On September 20, 2019, the United States Court of Appeals for the Tenth Circuit ruled in Robert Kenney v. Helix TCS, Inc. that the Fair Labor Standards Act (FSLA) applies to workers in the cannabis industry. This is a significant ruling because the Controlled Substances Act (“CSA”) still categorizes marijuana as a Schedule 1 drug.
Defendant Helix TCS, Inc. provides security services for marijuana businesses in Colorado. Plaintiff Robert Kenney worked as a security guard for Helix from 2016 to 2017. In 2017, Kenney filed a suit against Helix alleging that Helix misclassified security guards as exempt employees under the FLSA. He further alleged that he regularly worked more than 40 hours per week but was never paid overtime.
Helix filed a motion to dismiss Kenney’s complaint and argued that the FLSA does not apply to workers in the marijuana industry, because the marijuana industry is in violation of the CSA. The District Court denied Helix’s motion to dismiss and then certified Helix’s interlocutory appeal to the Tenth Circuit.
On appeal, the Tenth Circuit noted that whether the FLSA applied to Mr. Kenney was an issue of statutory interpretation and, therefore, the Court should look to the plain language of the statute. To state a claim for violation of an FLSA provision, an employee must merely show that he
- a) worked more than 40 hours per week and;
- b) is either “engaged in commerce or in the production of good or commerce” or “employed in an enterprise engaged in commerce or in the production of goods for commerce.”
Although, the FLSA specifically exempts certain categories of employees from its protections, Helix did not contend that Mr. Kenney fell within one of the exemptions. Instead, Helix contended that the CSA implicitly repealed the FLSA’s overtime mandate for employers in the marijuana industry.
Key takeaways for Employers in the Marijuana Industry
In rejecting this argument, the court cited Supreme Court precedent that there is a “strong presumption that repeals by implication are disfavored and that Congress will specifically address preexisting law when it wishes to suspend its normal operations in a later statute.” Not only did Congress not explicitly repeal FLSA’s application to the marijuana industry, it actually amended the FLSA after the enactment of the CSA and chose not to exclude employees in the marijuana industry from the FLSA’s protections.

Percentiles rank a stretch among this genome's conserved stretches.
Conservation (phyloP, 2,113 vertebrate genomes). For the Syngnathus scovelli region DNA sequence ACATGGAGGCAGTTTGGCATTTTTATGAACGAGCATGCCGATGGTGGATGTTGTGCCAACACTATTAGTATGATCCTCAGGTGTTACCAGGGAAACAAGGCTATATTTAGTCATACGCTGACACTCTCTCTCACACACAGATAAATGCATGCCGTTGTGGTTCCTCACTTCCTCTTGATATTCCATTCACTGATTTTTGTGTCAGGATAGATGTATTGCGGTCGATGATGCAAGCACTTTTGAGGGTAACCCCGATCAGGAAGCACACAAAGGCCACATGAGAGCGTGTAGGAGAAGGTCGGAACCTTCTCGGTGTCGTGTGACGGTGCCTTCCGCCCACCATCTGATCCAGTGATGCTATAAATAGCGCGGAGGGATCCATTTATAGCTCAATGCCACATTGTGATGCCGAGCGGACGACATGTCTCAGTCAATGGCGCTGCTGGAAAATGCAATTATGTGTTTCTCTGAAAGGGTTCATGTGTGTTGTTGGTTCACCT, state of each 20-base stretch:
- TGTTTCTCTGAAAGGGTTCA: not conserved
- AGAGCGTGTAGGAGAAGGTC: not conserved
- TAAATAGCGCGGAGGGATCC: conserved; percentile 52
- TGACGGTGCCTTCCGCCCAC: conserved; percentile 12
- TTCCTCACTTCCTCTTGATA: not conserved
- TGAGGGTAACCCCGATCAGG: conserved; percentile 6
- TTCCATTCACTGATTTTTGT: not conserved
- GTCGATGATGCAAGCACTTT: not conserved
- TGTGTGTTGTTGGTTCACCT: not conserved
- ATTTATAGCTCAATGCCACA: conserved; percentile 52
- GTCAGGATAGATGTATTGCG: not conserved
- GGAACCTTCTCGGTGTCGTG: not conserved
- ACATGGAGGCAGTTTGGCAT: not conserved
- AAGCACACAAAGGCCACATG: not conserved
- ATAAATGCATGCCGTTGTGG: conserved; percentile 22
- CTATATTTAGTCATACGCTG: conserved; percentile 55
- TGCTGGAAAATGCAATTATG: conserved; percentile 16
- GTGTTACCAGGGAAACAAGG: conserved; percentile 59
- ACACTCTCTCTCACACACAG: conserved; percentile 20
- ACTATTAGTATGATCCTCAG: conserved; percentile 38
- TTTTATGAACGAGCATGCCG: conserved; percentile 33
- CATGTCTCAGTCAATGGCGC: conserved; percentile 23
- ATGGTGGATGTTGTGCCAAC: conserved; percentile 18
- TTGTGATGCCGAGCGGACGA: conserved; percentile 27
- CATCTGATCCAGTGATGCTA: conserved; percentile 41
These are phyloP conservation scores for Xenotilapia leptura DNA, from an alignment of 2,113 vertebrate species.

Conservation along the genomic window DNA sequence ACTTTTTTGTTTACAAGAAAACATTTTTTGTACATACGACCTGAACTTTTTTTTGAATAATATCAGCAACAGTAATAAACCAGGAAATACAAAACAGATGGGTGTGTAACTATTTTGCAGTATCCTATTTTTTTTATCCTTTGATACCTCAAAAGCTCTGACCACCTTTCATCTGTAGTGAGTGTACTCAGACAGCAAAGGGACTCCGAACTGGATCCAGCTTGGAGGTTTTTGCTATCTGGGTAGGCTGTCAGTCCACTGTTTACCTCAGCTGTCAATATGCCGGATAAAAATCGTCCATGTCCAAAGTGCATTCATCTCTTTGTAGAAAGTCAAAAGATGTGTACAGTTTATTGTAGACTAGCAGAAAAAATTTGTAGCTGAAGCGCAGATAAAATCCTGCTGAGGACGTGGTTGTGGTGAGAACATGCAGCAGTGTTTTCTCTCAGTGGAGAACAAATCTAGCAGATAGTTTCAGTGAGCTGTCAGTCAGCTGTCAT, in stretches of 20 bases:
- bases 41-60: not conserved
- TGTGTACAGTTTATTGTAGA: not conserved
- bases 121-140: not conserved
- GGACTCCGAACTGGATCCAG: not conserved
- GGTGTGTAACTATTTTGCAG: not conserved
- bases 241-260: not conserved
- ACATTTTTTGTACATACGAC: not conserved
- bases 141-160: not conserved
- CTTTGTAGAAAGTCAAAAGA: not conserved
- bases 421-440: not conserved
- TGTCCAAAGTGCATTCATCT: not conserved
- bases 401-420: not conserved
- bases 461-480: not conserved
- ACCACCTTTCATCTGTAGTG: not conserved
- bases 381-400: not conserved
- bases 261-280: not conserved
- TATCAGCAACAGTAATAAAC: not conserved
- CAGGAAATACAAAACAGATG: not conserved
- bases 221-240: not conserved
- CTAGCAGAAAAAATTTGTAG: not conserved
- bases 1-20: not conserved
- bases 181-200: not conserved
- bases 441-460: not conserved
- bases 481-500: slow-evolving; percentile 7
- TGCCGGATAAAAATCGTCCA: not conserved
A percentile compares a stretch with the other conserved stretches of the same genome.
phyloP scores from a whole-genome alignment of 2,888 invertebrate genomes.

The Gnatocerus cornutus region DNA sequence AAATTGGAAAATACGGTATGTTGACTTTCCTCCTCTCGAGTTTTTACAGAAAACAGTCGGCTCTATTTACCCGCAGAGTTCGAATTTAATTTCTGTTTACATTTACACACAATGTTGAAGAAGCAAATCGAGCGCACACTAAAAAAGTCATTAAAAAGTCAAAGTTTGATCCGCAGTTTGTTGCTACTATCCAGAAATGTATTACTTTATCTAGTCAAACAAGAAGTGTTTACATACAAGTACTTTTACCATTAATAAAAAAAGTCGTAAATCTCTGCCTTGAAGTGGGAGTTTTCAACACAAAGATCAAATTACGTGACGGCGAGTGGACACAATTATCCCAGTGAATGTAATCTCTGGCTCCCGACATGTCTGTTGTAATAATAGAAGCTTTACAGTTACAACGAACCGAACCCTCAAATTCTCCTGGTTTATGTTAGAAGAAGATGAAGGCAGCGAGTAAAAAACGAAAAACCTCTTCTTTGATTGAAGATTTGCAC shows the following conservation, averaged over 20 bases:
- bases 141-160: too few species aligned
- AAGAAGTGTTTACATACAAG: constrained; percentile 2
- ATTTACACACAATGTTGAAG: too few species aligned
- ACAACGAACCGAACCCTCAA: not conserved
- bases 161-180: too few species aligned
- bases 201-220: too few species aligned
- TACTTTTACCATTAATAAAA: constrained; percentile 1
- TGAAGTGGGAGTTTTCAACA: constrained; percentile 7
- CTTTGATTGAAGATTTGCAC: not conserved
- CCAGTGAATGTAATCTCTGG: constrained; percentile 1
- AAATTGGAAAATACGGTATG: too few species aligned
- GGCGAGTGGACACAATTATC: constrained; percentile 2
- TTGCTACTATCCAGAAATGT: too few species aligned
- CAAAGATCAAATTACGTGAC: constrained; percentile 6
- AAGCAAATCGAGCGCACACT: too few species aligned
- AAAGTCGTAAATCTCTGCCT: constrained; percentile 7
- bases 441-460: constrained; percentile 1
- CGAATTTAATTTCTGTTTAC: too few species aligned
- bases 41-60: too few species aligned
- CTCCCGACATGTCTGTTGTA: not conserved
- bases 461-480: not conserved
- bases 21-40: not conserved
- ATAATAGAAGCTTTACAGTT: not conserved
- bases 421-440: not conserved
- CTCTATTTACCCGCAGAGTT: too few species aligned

The Tenth Circuit also disagreed that a ruling in favor of Mr. Kenney would conflict with the CSA and, instead, found that such a ruling furthered the remedial purposes of the FLSA. The FLSA was enacted to “promote the health, efficiency, and general well-being of workers and to prevent unfair competition.” The court held that “applying FLSA protections to workers such as Mr. Kenney will not grant these individuals surplus benefit that they cannot easily obtain elsewhere, but the reverse would excuse Helix from FLSA costs and obligations, and thereby allow it to reap additional benefit from its CSA violations.” The court found that this would encourage employers to engage in illegal markets where they are subject to fewer requirements.
The Tenth Circuit’s decision is a significant decision for the marijuana industry. Businesses in the industry would be wise to assume that the FLSA applies to its employees because the FLSA carries significant penalties, including awards of attorney’s fees.